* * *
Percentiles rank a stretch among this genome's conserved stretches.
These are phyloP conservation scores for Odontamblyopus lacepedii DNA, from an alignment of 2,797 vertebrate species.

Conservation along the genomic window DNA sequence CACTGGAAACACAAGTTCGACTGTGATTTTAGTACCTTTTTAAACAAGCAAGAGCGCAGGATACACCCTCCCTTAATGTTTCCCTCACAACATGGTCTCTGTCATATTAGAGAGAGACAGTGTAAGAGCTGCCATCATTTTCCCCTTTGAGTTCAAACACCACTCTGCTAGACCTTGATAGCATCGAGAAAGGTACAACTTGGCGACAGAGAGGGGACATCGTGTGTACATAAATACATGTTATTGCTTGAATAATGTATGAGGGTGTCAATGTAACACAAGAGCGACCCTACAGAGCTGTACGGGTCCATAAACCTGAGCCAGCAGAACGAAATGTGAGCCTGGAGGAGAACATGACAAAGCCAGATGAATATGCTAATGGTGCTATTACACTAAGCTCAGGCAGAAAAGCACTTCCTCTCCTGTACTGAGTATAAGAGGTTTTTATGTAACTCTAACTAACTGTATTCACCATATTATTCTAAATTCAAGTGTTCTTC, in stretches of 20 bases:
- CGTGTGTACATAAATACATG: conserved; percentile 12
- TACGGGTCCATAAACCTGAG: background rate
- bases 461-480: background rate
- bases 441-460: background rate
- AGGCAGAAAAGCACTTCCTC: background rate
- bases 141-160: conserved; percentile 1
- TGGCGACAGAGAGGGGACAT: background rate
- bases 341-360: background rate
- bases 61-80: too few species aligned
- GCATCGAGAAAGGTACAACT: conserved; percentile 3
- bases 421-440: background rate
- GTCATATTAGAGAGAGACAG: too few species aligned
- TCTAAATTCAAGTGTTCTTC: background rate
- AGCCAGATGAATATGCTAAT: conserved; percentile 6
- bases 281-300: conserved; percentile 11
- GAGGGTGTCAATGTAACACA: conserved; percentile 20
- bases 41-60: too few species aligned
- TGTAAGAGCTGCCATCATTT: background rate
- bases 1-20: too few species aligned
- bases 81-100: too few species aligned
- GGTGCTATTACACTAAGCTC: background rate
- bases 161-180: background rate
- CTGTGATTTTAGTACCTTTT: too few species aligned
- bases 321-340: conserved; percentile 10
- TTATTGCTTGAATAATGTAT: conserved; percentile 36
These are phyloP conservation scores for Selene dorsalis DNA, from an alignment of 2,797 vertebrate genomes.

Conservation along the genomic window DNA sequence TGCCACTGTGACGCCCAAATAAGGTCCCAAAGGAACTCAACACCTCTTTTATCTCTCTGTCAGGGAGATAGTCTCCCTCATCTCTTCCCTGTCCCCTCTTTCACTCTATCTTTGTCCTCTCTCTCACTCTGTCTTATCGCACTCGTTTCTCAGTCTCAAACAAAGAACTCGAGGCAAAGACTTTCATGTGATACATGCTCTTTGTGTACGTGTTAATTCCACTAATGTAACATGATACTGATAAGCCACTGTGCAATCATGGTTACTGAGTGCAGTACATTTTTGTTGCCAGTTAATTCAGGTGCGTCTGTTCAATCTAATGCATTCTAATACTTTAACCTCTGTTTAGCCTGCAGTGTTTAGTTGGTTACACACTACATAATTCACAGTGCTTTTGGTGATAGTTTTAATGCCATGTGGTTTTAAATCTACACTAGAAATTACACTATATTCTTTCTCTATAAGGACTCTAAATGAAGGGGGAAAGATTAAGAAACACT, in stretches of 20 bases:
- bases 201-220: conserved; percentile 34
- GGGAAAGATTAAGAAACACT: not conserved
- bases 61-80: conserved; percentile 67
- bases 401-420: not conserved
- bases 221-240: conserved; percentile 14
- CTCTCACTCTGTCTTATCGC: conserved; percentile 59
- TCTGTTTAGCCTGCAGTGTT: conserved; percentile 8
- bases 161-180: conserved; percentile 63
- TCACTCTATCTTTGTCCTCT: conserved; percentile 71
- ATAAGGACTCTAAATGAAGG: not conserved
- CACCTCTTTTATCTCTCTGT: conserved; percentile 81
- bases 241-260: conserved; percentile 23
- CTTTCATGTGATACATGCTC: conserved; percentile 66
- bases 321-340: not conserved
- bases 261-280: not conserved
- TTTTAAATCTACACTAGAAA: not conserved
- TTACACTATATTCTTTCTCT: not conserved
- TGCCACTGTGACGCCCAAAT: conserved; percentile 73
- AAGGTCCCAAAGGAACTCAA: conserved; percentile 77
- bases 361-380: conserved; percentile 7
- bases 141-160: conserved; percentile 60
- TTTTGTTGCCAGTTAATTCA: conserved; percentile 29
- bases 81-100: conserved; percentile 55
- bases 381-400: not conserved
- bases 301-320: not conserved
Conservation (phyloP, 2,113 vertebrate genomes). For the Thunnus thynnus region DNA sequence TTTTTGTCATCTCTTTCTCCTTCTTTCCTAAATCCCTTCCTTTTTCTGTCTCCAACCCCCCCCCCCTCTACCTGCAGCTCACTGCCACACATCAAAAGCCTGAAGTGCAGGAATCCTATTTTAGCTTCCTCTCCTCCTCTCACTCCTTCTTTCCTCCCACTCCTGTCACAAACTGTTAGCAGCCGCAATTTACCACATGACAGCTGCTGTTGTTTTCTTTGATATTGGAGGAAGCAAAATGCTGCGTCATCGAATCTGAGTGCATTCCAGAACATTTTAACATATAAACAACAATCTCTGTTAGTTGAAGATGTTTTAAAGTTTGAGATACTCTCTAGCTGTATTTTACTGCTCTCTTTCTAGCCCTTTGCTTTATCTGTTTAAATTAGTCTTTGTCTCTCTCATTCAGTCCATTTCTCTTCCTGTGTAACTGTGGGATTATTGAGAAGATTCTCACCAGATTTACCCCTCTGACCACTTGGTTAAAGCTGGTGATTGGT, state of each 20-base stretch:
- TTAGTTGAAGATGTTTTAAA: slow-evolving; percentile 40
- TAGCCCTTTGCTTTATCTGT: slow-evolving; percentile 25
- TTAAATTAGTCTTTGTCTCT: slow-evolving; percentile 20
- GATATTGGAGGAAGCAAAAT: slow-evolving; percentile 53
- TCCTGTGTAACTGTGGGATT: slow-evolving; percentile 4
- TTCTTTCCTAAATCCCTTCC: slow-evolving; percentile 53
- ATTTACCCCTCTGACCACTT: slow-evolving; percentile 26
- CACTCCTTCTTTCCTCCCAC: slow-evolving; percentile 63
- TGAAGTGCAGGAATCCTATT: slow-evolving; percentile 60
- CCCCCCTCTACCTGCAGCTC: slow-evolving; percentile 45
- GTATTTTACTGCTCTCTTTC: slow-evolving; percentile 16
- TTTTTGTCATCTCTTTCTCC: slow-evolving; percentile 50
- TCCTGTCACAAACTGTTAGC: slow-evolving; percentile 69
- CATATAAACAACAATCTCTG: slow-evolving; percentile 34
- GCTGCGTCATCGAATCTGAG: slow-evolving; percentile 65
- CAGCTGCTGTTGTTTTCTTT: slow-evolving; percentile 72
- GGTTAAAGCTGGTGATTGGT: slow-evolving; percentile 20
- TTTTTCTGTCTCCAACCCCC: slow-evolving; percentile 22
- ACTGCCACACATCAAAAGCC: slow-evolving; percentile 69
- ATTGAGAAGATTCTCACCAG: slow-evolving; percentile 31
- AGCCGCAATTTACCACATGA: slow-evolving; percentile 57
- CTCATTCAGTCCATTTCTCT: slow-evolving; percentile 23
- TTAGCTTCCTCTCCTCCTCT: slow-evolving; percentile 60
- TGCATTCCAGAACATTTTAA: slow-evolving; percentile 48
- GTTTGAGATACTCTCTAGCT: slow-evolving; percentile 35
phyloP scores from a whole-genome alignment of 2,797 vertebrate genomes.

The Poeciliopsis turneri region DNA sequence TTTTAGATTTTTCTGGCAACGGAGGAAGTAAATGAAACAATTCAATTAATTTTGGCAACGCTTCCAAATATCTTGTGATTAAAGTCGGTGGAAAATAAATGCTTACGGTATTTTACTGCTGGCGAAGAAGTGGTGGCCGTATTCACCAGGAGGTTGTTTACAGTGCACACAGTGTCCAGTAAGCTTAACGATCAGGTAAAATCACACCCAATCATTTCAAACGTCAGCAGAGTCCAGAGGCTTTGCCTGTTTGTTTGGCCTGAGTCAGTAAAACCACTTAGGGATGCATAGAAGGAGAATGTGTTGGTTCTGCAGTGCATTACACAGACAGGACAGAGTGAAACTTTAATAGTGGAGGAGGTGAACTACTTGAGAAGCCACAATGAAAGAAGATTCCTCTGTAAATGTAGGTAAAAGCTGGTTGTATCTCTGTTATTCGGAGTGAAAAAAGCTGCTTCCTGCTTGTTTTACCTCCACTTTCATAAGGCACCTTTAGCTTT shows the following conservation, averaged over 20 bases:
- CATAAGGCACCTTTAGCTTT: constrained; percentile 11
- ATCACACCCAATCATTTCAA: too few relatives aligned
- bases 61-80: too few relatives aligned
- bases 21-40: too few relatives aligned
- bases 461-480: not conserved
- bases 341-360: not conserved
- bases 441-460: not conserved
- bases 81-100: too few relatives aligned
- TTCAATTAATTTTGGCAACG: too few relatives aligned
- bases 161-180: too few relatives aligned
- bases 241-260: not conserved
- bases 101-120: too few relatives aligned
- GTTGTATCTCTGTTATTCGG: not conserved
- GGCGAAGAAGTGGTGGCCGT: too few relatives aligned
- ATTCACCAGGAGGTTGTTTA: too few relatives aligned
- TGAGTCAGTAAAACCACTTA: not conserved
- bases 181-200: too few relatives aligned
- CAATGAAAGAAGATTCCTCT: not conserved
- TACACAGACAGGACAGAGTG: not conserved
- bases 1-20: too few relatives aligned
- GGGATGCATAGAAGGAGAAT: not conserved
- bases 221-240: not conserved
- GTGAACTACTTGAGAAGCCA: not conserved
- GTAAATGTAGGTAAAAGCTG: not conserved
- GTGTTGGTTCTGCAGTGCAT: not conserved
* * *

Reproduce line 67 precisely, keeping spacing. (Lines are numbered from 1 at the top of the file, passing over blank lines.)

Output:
- GTATTTTACTGCTCTCTTTC: slow-evolving; percentile 16